I am a starving artist.
However I do not starve for a muse or creativity, but authenticity.
I have gone to church my whole life and I still find it difficult to take off the mask and embrace this beautiful mess of a person I have come to know. This past year of school I have had some of the deepest, most honest conversations of my life. I felt that I lived most of days within the notion of being fully known. Yet, I come home and find it dfficult to reach this level of truth with those around me.
Most of the people I associate with at home are Christians, and not just those lip-service kind of
Christians, but those whom their very heartbeat is in line with Father. So why is it so difficult? Why do I feel cautious, and dare I say it, ashamed to reveal my honest poetry in a place so close to home?
I’ve realized that it is incredibly easy to become tossed around by others’ expectations of you. Maybe at home, the stakes are higher and thus, I have more need to conform. It’s not that I’ve lost my identity, but I do find it harder to dive into the gosspel we must all wrestle with daily. And that’s it exactly. I want people to wrestle with it. I want people to disregard a gospel that can be wrapped up neatly and held in their hands and embrace the ugly, messy, sloppy gospel that murders an innocent man and calls his perpertrators forgiven. Like What? Who is this Jesus?
That is possibly the most dangerous question we can ask. I would not be a Christian if I never asked that question and I continue to ask it everyday. After a desperate prayer is answered, we should ask ‘who is Jesus?‘ After we are met with the failure of our sin, we should ask ‘who is Jesus?‘ When we find our hearts growing lonely and apathetic, we must again ask, ‘who is Jesus?‘ At the end of that question is an eternity worth of answers. It is our job to discover as many as we possibly can, never losing our sense of wonder. So who is Jesus to you, right now? And who do you need Him to be?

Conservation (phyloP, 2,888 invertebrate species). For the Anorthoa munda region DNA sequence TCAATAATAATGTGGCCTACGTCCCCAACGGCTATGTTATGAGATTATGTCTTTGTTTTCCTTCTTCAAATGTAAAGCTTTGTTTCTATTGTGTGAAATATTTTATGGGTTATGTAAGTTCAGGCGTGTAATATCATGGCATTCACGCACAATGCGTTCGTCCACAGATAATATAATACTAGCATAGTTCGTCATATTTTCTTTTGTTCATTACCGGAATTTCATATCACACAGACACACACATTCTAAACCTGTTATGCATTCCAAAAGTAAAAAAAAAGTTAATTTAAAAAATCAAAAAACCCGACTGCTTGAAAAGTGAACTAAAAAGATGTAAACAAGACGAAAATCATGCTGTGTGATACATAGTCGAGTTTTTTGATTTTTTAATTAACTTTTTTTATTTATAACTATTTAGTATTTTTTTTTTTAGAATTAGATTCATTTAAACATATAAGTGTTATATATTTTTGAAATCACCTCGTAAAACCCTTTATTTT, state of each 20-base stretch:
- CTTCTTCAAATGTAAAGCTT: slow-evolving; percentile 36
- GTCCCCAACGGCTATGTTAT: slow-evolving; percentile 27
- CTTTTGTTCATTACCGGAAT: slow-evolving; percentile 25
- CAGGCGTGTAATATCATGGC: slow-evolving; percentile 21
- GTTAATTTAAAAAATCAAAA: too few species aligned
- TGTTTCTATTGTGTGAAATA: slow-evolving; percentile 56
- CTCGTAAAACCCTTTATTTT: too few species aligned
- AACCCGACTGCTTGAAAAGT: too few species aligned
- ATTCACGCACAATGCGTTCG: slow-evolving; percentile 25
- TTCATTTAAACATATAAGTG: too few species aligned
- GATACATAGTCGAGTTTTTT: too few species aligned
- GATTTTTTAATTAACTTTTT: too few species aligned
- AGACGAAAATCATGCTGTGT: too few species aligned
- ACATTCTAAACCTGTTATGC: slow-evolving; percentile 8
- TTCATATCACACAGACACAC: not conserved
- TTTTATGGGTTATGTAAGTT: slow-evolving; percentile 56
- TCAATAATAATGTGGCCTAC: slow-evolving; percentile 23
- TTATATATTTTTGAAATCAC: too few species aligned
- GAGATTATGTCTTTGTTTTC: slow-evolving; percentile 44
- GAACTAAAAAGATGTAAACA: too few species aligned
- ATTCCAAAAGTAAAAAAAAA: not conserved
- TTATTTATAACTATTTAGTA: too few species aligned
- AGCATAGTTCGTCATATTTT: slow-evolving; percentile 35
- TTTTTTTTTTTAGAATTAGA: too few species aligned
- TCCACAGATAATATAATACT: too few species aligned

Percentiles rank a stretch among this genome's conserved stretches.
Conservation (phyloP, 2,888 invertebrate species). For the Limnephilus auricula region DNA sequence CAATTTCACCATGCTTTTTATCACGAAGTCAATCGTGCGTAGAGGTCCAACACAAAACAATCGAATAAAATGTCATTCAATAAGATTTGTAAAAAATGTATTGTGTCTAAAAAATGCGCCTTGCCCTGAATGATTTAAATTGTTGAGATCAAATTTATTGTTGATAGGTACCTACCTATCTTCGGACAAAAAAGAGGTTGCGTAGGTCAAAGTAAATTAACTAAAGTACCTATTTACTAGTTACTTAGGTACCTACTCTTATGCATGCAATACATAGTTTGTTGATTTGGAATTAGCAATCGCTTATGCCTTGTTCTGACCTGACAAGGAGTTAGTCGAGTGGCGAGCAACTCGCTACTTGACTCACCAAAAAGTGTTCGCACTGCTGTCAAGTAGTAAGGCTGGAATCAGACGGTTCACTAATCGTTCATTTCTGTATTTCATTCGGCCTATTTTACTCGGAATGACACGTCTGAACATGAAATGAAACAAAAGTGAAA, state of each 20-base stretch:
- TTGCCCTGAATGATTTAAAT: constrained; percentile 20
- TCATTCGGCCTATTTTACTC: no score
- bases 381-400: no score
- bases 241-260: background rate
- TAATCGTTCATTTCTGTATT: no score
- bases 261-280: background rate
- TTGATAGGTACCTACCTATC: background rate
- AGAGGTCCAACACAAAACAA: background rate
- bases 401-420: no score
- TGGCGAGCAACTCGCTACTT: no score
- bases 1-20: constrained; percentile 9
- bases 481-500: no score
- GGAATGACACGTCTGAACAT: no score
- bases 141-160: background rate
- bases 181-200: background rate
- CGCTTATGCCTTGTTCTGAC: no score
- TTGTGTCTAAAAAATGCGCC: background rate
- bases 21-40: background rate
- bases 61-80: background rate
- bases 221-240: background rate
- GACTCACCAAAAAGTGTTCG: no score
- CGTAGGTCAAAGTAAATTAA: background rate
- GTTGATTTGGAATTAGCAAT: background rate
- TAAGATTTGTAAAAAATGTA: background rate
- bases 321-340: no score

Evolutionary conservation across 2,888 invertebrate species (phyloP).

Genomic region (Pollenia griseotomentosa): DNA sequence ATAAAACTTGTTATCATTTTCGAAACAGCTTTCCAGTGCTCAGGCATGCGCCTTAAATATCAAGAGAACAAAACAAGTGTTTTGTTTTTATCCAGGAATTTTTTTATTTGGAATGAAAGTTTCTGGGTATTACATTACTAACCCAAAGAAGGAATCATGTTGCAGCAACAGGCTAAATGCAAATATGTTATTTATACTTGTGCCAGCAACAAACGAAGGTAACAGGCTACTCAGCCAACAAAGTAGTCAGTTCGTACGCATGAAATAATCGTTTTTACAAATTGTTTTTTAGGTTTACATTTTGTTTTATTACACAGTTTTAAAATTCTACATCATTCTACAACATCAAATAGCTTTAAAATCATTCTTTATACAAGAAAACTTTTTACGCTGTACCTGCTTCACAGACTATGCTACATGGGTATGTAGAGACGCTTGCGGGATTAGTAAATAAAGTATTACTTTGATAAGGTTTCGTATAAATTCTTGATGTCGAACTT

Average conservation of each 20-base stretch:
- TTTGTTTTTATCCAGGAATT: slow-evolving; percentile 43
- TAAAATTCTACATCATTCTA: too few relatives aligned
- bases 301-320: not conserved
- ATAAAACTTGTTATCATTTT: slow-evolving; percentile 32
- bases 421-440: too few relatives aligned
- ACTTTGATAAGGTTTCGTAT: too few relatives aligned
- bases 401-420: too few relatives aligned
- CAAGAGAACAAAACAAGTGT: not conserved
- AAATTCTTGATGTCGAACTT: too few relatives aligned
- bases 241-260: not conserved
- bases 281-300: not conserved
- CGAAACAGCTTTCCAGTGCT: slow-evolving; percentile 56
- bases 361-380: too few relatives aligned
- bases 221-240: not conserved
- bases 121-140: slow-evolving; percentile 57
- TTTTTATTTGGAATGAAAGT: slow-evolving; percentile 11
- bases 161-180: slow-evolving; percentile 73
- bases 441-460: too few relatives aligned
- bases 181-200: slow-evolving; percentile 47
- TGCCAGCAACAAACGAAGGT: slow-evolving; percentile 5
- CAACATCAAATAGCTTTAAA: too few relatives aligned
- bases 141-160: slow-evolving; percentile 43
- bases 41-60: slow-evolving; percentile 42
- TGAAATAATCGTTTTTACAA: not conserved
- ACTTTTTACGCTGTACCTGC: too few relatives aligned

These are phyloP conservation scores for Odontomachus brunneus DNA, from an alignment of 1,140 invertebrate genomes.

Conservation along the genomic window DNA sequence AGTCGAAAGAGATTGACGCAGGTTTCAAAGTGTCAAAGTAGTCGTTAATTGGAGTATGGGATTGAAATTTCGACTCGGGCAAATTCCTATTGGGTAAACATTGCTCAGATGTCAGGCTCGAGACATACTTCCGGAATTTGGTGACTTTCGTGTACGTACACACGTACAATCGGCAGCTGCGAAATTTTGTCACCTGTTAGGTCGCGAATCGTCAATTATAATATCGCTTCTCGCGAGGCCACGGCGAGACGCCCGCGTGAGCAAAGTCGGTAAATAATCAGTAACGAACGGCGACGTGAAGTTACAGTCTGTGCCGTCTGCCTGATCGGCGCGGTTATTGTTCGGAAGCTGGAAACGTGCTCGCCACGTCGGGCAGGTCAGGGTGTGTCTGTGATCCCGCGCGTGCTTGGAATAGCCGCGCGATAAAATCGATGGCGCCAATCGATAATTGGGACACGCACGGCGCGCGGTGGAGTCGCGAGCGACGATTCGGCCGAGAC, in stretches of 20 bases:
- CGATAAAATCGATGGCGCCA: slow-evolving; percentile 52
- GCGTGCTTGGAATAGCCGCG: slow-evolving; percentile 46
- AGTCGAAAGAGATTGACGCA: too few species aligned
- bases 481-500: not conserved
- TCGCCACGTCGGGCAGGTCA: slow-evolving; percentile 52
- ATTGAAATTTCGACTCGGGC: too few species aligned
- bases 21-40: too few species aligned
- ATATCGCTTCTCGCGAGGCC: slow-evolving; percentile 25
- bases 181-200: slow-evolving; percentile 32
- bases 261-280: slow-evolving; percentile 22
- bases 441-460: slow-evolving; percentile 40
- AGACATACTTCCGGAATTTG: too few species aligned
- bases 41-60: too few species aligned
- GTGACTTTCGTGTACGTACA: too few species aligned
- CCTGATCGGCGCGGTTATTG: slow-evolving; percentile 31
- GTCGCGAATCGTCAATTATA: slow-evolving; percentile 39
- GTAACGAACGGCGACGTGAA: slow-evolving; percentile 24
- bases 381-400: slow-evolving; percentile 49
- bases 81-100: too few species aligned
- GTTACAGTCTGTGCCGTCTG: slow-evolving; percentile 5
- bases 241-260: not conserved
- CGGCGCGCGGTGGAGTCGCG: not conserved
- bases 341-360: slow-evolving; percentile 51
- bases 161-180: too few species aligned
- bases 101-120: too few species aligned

I have become accustomed to the Jesus that enjoys my curiosity and listens to my objections. He gets me, truly. He hears my cries for the broken people I meet, those that cover their hurt with masks, and those that are so broken they do not even try to hide. He allows my theological questions and my frutrations with the Church. He enjoys my inquiries. He encourages my greatest dreams and gives me a wondrous sneak peak each day.
My second year of college has allowed me to find this Jesus in the midst of death, loss, and physical, emotional, and spiritual pain. I want to connect with others in this same way.
It’s not that I think the ability to be brutally honest makes someone more or less a Christian, but I do think that the Church gets it wrong sometime. We need to stop putting ourselves together and allow ourselves to be broken in the presence of those that are able to see us through the eyes of Jesus.
Think about it. Do you really know those around you? Or do you just settle for the less complicated version they present to you? The best way to get others to open up is to open up first.
Hi. I’m Haley. I’m 19 And sometimes I can be an utter mess. But a beautiful mess…An utterly beautiful mess.
I want authenticity.
-A World Changer